Cultural exchange ‘Two Islands’ brings Afro-Cuban, Aboriginal artists together
Yolngu elder Banula Marika, center, will perform in “Two Islands,” an international cultural exchange residency featuring Afro-Cuban musicians from Miami and Aboriginal storytellers, dancers and musicians from Australia at Miami Dade College’s Koubek Center on Saturday, Dec. 16 . (Photo courtesy of Paz Tassone)
Gary Lang loved the concept, so when he was tapped to be a part of the project, he jumped at the chance.
To put on a storytelling, musical and dance performance as part of a two-year residency pairing Afro-Cuban artists with First Nation Aboriginal Australians.
“Two Islands” is the result, and now audiences can see firsthand their multidisciplinary collaboration on Saturday, Dec. 16, at Miami Dade College’s Koubek Center.
Lang, who is the artistic director and choreographer for Australia’s NT Dance Company and a member of the Larrakia nation, looked forward to bringing both cultures onstage.
“The idea was absolutely brilliant because of its cross-cultural fertilization with information and the arts,” he says.
Melissa Messulam, Koubek’s general manager, initially broached the plan.
“I’ve had the privilege of living and working in Australia,” says Messulam. “I have always been moved by the energy and the magic that has been in that land. And now I have the honor of working with Afro Cuban artists on a regular basis. And (the performance) is really just a symbol of two cultures that I genuinely love and have a deep appreciation for.”
As part of the event, musician and educator Michael Gil will team up with Afro-Cuban dancer and choreographer Marisol Blanco, dancer Suramy Suarez and musicians Manuel Clua, René Pedroso and Caridad Paisán.
Yolngu elder Banula Marika and Marranunggu Marrathiyel singer-songwriter David Spry are part of the performance, too.
Gil, who has nursed a long-held interest in Australia, is thrilled that he has the chance to work with traditional people from the First Nation.
“For more than 10 years I’ve been super interested in Australia,” says Gil. “I had an incredible opportunity to meet Melissa Messulam and she has a very strong connection with Australia. We shared our passion and our love for Australia, and for the First Nations’ culture and their instruments.“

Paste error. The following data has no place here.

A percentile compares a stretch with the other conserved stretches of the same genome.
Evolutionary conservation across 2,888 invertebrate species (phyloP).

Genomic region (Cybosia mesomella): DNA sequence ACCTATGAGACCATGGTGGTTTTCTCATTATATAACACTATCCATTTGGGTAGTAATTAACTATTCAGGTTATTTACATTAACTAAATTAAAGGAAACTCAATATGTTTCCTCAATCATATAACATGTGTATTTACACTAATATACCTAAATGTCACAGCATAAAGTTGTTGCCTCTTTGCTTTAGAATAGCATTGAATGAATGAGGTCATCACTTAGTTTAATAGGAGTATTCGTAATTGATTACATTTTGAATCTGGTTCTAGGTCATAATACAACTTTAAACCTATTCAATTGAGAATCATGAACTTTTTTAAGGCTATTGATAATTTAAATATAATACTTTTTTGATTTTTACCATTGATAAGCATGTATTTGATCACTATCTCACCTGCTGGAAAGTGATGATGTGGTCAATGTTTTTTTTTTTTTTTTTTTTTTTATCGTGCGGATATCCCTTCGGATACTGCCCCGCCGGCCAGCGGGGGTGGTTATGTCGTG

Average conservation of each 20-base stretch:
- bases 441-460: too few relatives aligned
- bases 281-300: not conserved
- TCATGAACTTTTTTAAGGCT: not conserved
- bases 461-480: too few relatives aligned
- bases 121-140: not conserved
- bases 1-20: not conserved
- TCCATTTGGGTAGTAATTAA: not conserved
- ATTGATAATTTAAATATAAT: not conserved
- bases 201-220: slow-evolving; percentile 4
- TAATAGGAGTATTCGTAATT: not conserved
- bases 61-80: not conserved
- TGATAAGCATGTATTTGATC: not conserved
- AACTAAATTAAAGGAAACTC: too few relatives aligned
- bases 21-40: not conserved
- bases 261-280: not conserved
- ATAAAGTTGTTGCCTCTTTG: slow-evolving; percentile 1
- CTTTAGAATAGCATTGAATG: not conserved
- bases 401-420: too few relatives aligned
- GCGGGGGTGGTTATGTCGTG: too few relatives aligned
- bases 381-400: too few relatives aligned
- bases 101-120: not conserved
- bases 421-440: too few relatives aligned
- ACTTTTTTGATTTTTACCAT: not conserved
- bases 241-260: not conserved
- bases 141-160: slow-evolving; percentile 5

During the performance, the Aboriginal didgeridoo, Yoruba bata drums and other traditional musical instruments will be highlighted.
“Music is really important,” emphasizes Gil. “I’m from Cuba, and I was born in a family that, mostly on my father’s side, was involved in Afro Cuban music and in a traditional way.”
He quickly learned how each instrument served as a conduit into the spiritual world.
“The role of the drums is to communicate with the Orisha, with the gods and with higher spirits to call them and ask them for their blessings and powers. And so, if you don’t have those drums and play them in the right pattern, a pattern that has been kept throughout centuries of slavery, and throughout the diaspora, you cannot connect with them. You cannot show up with a different type of drum. That happens with the didgeridoo too. It’s a very primitive instrument. You cannot show up with a trombone. You cannot replace its role.”
Gil marvels at how traditional dances and songs have survived through colonization, so much so that they are still used in modern performances.
“Today we have cell phones so we can record a class,” he says. “I cannot imagine how these people were able to transmit orally all these melodies and all these steps.”
He tells of the history: “Despite the First Nation people of Australia being invaded and colonized and the Yoruba diaspora separated from their own land and taken to the Americas, these traditions had to be reinvented; and it had to adapt to new realities. It’s incredible how, despite the harsh conditions of life, both cultures have kept the chanting, the dancing, and the patterns. And when you choose to keep something with you during times of sorrow, times of slavery, violence or pain, it’s because it is super important. “
Learning how each other’s cultures use instruments and dance in a traditional setting has been a rewarding experience, for both sides.
“I feel like a child,” says Lang with a laugh. “It’s like information overload!”
For Messulam, the more they delved into the project, the more she realized how much the two cultures had in common.
“They’re incredibly drastically different cultures, but in talking to Afro-Cuban artists about ceremonies and rituals, I realized that these two cultures have a similarity in that they communicate their cultural content, richness and their language, through rituals and ceremony. And so, a light bulb went off and I thought how interesting would it be to get artists from these very superficially, seemingly different cultures (to work together).”
And though bringing international artists on one stage proved to be logistically ambitious, for Messulam it was well worth it.
“This is a very important cultural collaboration and it was put together fairly quickly, but I am a believer that things happen for a reason and all the stars just aligned,” she says, admitting that “the challenges were from a much more bureaucratic perspective, in terms of securing funding and visas.”
She says that it all came together to “work with such an incredible group of artists . . .”
Lang hopes that the audience will take advantage of the performance as a way to expand their horizons.
“I try to say to people don’t come with preconceived ideas, come along for the journey.”
WHAT: “Two Islands” world premiere
WHERE: Koubek Center, 2705 SW Third St., Miami
WHEN: 8 p.m. Saturday, Dec. 16
INFORMATION: 305-237-7749 or koubekcenter.org
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